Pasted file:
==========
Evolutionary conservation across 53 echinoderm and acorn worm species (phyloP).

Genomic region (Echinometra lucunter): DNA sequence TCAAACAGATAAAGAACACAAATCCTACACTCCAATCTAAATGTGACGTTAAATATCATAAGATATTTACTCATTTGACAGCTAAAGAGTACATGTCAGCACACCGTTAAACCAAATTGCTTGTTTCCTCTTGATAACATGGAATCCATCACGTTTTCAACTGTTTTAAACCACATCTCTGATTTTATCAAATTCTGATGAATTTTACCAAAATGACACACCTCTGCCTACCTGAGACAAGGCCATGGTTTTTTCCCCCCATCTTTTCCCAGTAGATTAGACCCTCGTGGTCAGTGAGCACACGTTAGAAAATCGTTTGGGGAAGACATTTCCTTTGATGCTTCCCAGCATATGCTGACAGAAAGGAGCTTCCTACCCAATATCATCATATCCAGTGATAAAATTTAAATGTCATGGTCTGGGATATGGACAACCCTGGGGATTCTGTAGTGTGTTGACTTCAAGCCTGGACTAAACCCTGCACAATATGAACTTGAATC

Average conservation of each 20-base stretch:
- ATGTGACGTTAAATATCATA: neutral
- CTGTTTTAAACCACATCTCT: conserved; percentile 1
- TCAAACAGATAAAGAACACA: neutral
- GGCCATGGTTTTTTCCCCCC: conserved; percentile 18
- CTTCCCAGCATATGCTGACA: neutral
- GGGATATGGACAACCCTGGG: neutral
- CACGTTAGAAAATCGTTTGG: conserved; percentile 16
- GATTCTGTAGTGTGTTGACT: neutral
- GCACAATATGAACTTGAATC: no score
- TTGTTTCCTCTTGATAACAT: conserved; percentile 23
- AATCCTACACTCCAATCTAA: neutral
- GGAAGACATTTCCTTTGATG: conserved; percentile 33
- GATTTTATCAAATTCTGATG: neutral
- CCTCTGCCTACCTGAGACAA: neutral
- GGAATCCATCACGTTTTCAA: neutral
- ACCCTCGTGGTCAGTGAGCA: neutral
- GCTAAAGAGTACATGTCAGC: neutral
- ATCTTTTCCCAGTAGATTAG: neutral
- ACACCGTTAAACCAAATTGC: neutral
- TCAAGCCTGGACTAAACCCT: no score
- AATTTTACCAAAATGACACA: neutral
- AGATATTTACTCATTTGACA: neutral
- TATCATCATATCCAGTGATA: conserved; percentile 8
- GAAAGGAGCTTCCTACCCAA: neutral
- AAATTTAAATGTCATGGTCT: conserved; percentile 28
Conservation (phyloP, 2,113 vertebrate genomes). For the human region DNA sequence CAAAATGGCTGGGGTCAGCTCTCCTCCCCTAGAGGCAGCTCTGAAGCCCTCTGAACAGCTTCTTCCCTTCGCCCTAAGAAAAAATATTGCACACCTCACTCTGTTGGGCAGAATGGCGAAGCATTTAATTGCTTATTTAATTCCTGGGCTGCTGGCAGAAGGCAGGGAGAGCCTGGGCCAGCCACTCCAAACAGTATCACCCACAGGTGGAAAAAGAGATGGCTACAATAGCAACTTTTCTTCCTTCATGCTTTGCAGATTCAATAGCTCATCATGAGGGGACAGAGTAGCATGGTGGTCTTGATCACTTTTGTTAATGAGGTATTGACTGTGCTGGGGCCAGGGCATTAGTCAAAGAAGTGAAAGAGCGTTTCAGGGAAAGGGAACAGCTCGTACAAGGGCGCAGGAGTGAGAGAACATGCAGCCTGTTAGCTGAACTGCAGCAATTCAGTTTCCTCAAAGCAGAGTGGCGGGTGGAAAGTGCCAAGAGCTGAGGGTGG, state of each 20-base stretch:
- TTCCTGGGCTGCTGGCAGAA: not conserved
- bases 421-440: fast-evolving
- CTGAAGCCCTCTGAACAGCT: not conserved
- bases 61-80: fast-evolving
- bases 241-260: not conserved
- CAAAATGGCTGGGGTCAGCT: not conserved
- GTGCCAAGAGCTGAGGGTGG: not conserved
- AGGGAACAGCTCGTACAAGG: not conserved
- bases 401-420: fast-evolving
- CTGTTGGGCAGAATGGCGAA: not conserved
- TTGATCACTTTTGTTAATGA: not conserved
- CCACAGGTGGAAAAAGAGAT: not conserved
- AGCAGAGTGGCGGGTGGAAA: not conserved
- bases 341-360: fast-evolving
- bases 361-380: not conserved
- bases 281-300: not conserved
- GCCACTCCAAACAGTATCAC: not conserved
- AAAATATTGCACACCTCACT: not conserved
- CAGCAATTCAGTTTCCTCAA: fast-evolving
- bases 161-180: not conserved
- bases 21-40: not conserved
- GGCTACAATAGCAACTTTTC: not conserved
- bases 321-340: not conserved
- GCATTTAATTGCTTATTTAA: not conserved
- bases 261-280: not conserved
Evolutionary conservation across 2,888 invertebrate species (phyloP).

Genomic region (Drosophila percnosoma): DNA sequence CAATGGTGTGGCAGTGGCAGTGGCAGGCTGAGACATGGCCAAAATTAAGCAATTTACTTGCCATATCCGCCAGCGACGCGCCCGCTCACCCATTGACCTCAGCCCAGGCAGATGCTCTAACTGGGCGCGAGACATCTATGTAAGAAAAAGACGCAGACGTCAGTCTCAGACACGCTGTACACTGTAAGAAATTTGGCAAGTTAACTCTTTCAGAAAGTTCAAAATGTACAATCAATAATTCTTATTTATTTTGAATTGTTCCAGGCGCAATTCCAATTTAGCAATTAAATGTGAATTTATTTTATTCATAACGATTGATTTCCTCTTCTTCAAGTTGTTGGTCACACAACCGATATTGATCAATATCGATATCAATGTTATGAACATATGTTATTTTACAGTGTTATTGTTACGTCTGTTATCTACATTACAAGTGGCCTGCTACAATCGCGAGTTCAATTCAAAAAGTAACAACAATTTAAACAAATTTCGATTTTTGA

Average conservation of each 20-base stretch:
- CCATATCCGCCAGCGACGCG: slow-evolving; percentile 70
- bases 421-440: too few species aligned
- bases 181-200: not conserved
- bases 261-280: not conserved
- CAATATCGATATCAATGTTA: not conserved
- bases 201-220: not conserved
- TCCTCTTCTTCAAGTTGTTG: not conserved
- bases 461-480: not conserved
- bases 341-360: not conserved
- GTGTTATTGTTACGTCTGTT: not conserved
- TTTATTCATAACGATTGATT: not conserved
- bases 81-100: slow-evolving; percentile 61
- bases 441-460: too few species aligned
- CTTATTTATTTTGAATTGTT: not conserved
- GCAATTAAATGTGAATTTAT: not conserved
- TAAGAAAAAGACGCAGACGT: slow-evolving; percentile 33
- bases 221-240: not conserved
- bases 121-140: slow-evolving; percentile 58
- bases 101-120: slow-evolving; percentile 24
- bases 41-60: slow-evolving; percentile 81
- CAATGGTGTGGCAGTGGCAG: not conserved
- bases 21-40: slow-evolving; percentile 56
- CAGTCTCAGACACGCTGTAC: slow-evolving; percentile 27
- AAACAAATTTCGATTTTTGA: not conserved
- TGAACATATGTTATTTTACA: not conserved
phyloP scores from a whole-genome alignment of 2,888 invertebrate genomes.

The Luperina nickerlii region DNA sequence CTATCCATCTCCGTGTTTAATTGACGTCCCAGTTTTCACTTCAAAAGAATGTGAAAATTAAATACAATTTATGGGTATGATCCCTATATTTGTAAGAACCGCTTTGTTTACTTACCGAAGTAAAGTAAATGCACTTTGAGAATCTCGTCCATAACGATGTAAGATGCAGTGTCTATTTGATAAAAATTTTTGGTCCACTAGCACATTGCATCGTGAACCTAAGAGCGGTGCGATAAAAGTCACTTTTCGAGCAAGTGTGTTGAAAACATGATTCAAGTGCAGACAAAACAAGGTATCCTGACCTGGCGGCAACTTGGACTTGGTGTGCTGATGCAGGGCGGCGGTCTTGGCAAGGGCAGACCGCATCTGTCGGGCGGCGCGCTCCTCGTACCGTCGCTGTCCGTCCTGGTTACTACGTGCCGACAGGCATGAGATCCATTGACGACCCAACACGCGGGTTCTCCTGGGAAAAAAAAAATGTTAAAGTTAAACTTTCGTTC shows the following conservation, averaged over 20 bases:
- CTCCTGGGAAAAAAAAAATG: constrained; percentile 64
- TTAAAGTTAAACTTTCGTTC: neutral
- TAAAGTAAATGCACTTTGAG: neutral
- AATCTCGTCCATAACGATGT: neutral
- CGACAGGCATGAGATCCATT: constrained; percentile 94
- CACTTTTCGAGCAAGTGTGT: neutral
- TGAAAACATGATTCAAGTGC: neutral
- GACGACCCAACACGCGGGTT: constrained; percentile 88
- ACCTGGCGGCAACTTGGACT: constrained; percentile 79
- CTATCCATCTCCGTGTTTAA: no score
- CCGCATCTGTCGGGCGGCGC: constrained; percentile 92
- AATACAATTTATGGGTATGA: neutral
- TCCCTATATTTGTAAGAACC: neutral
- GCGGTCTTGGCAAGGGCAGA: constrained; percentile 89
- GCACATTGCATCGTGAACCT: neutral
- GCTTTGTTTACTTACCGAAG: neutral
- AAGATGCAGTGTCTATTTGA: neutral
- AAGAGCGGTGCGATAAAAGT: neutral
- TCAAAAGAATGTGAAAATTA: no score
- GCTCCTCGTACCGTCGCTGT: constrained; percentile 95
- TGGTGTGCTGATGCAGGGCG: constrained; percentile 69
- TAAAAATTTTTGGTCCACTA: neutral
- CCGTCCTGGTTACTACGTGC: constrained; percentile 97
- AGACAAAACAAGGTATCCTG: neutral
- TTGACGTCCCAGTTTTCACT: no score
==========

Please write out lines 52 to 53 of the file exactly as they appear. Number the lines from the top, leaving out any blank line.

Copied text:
- bases 321-340: not conserved
- GCATTTAATTGCTTATTTAA: not conserved